Leslie Stephen Wright

1913-1997
Educator, Baptist Leader, Civic Servant

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Achievement in education, the church, and to society to the caliber of which was attained by Leslie S. Wright is a rare accomplishment of honor.

Following the relocation of Howard College, Dr. Wright, as the new President of the College in 1958, guided the development of the Homewood campus. He strengthened, elevated, and augmented the school's programs and established strong ties with the Alabama Baptist State Convention that eventually resulted in increased support. He was instrumental in acquiring Tennessee's historic Cumberland School of Law in 1961, a decision that hastened the institution's transition to university status and the change of its name to Samford University in 1965. In 1973, he oversaw the merger agreement between the Baptist Medical Center's Ida V. Moffett School of Nursing and Samford University. During his presidency, the student population doubled, and he personally awarded diplomas to nearly 17,000 graduates. By the end of his tenure in 1983, eleven major campus facilities were complete, and the original vision of the new campus had been realized. With a quarter-century at the helm of Samford University, Leslie S. Wright is the University's longest serving president in its sesquicentennial history. Upon his retirement as President, he was named Chancellor for Life.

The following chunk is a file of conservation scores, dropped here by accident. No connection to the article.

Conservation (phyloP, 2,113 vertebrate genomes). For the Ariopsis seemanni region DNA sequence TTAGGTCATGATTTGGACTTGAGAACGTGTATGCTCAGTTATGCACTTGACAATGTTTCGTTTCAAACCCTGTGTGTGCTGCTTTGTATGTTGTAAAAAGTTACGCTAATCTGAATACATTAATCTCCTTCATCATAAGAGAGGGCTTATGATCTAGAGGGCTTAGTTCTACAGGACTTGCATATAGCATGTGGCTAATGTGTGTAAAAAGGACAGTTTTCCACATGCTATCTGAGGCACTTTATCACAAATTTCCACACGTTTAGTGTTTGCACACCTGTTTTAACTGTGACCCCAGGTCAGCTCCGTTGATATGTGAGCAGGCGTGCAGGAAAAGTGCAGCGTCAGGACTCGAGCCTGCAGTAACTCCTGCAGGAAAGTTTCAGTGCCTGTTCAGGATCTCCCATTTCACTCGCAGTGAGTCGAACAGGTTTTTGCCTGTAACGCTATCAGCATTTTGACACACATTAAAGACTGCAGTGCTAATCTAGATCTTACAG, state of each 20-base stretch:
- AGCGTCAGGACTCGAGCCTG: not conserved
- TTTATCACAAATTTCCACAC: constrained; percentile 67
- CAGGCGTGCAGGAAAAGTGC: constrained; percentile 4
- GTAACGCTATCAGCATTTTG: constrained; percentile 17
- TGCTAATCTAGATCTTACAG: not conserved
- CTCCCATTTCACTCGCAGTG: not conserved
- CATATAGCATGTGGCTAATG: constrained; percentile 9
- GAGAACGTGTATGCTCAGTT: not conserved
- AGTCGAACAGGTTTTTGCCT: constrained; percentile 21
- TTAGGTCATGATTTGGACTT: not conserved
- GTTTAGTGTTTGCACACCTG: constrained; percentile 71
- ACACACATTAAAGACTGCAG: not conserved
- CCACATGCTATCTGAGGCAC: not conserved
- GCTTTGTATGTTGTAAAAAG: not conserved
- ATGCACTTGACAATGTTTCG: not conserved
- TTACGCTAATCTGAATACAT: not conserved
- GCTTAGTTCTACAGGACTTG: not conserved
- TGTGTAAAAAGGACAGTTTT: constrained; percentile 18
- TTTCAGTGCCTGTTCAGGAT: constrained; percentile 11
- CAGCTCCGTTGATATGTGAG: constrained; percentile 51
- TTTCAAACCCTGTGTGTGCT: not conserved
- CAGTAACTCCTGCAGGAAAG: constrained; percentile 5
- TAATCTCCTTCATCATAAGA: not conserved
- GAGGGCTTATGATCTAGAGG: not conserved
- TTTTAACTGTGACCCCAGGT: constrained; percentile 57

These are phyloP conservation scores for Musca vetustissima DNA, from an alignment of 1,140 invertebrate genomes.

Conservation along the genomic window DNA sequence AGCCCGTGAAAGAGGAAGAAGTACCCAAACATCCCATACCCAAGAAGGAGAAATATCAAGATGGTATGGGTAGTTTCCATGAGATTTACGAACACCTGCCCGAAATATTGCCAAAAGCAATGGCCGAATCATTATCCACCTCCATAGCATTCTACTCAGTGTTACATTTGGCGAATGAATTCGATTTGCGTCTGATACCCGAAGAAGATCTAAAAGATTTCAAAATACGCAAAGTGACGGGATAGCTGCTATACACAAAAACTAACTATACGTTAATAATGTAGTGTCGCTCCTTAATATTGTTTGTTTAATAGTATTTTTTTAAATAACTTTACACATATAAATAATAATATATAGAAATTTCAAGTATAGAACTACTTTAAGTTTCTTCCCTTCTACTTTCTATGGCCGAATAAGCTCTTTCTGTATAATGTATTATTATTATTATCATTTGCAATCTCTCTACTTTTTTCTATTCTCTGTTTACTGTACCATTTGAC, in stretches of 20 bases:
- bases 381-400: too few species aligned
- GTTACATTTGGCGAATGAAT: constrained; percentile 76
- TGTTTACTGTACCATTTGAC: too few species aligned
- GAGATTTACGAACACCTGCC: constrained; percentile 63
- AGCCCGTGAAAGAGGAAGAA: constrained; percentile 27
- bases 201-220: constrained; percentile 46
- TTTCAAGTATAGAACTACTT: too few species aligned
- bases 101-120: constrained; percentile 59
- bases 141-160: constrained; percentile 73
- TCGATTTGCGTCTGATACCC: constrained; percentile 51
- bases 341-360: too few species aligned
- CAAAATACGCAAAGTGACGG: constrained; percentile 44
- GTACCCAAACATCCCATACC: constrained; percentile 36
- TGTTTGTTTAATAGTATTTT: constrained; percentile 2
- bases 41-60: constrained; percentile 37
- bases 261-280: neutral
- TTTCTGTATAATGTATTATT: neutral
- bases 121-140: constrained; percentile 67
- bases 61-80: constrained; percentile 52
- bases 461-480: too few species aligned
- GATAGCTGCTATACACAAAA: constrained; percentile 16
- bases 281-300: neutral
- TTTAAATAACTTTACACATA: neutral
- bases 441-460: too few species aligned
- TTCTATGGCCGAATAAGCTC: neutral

Born in Birmingham and a graduate of the University of Louisville, his was a full career of service that resounded locally and encircled the globe. In the United States Navy, in the employ of Senator Lister Hill, in leading the Baptist Foundation of Alabama, and as President of Samford University, he earned such respect that he was appointed the first head of the Alabama Ethics Commission. Within Alabama, he directed charitable, civic, historic, public, and professional organizations. He was a lifelong Sunday School teacher and deacon in Baptist churches. Globally, as one of Rotary International's sixteen directors and as the first chairman of PolioPlus, he spearheaded a 240 Million dollar worldwide campaign to eradicate polio and immunized against infectious disease. Due to this effort, more that one billion children received the oral polio vaccine.

Throughout his career he had the loving support of his wife, Lolla Catherine Wurtele. They parented two sons, Leslie Stephen Wright, Jr. and John King Wright.

As Leslie Stephen Wright sought to serve others, he received numerous awards including honorary degrees, the Birmingham Citizen of the Year, election to the Alabama Academy of Honor, the Educator of the Year national award from the Religious Heritage of America, the George Washington Honor Medal by the Freedoms Foundation, the Jefferson Award of the American Institute of Public Service, and Rotary's Citation of Meritorious Service and Distinguished Service Award.

Leslie Stephen Wright was inducted into the Alabama Men's Hall of Fame in 1999.